On the Hunt

On The Hunt, a group exhibition explores themes of the hunter and the hunted in Pacific Northwest Coast art, mythology, and culture. Through the millennia, the rich natural resources of the Pacific Northwest have provided an abundance to the people of this region. The vast ecosystem is an endless circle—the salmon feed the eagles, bears, and humans and, in turn, their decomposing bodies along the riverbanks further provide nutrients for the trees and plants, which provide wood and bark for clothing, baskets, utensils, long houses, masks, and dugout canoes. Elk and deer are hunted for food, but also used for much more—the hides are tanned and used for drum making, dance aprons, and leather straps; the antlers are used as the handles of rattles or as inlay in carved panels, masks, and other sculpture.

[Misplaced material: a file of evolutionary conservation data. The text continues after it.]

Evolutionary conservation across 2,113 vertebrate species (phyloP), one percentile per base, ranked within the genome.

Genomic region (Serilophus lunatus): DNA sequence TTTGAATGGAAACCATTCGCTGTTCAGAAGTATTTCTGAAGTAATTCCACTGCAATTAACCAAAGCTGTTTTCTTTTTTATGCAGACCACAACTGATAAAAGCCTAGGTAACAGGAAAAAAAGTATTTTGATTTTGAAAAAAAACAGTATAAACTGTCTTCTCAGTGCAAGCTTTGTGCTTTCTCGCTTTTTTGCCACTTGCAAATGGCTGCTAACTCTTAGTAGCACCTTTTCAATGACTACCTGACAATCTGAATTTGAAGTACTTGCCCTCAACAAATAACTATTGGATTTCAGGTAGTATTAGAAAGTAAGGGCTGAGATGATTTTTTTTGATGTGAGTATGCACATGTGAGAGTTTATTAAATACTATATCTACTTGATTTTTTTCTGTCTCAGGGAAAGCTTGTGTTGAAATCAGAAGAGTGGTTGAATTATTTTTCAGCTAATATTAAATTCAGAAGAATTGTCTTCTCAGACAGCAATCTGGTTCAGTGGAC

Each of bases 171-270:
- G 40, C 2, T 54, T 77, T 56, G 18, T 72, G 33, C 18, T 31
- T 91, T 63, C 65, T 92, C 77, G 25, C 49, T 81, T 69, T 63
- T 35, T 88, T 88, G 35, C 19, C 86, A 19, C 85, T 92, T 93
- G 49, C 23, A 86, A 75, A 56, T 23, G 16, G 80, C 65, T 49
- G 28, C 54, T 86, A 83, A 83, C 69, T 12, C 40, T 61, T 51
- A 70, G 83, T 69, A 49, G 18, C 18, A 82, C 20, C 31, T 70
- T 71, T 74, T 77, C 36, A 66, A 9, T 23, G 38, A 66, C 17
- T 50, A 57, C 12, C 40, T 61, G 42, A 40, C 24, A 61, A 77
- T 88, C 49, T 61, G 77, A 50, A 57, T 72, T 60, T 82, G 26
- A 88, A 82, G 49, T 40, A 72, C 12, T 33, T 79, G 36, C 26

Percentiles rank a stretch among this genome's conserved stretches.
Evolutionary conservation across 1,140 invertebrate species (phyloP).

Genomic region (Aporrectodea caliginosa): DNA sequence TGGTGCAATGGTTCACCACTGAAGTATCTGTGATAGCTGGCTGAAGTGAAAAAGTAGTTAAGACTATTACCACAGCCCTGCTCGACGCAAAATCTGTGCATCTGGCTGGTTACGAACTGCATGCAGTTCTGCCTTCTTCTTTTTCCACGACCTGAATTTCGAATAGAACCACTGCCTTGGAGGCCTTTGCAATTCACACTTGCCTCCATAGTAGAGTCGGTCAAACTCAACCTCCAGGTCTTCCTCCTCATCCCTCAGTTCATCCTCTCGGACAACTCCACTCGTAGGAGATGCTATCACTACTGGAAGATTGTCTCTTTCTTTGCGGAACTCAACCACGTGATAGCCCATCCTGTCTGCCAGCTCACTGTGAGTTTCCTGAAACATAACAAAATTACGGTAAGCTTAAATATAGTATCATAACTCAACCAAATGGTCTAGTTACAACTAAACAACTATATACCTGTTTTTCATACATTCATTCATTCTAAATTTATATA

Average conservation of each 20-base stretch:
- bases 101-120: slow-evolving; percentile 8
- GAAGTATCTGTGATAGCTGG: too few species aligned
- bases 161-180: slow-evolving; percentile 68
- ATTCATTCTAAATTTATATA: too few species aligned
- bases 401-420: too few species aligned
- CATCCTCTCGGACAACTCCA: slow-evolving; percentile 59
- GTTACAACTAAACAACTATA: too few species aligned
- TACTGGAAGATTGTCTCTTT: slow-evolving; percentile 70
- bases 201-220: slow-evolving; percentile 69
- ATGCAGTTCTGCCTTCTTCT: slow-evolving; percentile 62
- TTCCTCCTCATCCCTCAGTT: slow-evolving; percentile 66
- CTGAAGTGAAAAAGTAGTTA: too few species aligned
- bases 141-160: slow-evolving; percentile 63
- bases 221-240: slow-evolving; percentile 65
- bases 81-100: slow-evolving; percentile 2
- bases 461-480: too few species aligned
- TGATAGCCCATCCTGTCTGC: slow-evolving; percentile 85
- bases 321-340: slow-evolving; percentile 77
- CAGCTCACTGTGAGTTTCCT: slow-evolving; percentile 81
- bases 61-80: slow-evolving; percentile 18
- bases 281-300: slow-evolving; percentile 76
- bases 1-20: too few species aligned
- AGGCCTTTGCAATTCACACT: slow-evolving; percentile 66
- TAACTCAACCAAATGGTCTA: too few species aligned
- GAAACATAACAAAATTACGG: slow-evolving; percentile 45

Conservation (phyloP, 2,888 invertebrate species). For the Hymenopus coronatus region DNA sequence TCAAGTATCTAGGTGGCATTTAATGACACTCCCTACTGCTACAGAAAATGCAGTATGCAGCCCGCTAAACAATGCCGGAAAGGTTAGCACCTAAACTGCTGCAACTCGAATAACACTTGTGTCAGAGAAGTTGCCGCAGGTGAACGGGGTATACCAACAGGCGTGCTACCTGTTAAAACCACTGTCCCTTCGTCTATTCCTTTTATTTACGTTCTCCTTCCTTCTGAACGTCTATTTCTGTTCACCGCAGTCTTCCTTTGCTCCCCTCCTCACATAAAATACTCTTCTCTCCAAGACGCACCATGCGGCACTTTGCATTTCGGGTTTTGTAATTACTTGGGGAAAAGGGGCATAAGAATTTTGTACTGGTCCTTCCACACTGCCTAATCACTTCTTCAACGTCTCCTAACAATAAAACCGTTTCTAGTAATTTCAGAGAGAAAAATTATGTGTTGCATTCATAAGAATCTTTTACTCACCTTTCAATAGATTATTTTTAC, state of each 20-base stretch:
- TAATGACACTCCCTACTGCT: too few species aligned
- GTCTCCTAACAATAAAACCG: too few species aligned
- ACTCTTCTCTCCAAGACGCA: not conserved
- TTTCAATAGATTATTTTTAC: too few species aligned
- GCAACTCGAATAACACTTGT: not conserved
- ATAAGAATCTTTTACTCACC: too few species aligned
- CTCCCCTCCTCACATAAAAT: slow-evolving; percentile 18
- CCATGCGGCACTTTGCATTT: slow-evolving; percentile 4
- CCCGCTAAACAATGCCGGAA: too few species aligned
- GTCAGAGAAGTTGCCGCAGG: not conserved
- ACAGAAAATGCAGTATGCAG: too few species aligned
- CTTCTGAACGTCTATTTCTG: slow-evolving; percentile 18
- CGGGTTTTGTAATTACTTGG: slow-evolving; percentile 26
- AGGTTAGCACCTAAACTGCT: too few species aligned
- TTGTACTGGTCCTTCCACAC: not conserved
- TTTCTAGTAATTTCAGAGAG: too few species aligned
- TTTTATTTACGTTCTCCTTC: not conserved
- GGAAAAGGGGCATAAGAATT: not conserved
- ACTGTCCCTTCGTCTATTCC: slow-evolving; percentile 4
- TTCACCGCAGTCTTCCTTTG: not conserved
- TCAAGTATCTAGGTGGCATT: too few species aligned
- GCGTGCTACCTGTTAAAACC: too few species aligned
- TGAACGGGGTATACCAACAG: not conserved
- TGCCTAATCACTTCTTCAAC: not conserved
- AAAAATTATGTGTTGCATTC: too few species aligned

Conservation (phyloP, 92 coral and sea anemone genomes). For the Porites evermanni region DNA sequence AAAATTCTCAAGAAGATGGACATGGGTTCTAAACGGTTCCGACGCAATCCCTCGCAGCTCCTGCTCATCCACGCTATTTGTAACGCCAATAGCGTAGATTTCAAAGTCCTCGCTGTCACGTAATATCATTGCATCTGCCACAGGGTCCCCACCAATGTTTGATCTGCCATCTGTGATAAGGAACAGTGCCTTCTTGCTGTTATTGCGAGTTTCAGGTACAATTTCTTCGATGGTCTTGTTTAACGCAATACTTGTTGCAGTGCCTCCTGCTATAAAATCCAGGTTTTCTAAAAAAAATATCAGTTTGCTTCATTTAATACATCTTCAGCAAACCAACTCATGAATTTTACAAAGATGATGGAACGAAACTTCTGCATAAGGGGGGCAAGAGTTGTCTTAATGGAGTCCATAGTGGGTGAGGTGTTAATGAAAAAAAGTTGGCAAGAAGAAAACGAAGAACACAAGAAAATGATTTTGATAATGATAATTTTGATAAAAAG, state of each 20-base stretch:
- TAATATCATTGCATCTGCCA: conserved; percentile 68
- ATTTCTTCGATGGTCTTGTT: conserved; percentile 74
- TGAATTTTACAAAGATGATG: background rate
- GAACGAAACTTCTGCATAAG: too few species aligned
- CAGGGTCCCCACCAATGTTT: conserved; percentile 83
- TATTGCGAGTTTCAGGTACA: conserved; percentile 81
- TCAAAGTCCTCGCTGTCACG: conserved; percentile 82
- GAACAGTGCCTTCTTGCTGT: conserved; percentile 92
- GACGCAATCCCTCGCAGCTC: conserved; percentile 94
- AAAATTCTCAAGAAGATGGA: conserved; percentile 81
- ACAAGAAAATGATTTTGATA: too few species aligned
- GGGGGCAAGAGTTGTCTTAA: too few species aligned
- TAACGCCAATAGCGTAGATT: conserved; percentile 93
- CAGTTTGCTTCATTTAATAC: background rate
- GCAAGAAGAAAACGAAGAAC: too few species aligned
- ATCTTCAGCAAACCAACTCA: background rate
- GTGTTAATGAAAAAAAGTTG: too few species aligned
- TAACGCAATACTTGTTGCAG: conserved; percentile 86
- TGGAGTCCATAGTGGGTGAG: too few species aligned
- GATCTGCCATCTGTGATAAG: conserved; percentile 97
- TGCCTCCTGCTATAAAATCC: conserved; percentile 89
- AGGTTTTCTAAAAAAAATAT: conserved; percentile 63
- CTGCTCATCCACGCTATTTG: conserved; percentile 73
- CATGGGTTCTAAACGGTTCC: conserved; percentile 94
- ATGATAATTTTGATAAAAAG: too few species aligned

These creatures, whether hunters or prey, often are tied directly to clan lineages and are embodied as such through myths and stories passed down and depicted on regalia and ceremonial objects. The killer whale is revered as the embodiment of the hunt, as are supernatural characters like Thunderbirds and their Lightning Serpents that aid in the hunt of the whales. Many canoes are decorated with the design of the killer whale to bring good luck to their hunting and fishing endeavors because of this association. And unique fishing techniques from reefnet fishing to intricately crafted halibut hooks reflect skills and incredible knowledge accumulated over generations.

On the Hunt brings together the works of many different Indigenous Pacific Northwest Coast and Alaskan Native artists to highlight and celebrate traditional knowledge and create connections between contemporary depictions of hunter and prey.

Exhibition Dates:

April 3, 2024 - April 27, 2024

Involved Artists:

Dennis Allen, Jay Brabant, Dan Friday, Stan Hunt, Heather Johnston, Taylor Krise, Shaun Peterson, Susan Point, Preston Singletary, Sheldon Skillie, Raven Skyriver, Amber Spindel, Thomas Stream, Andrea Wilbur-Sigo



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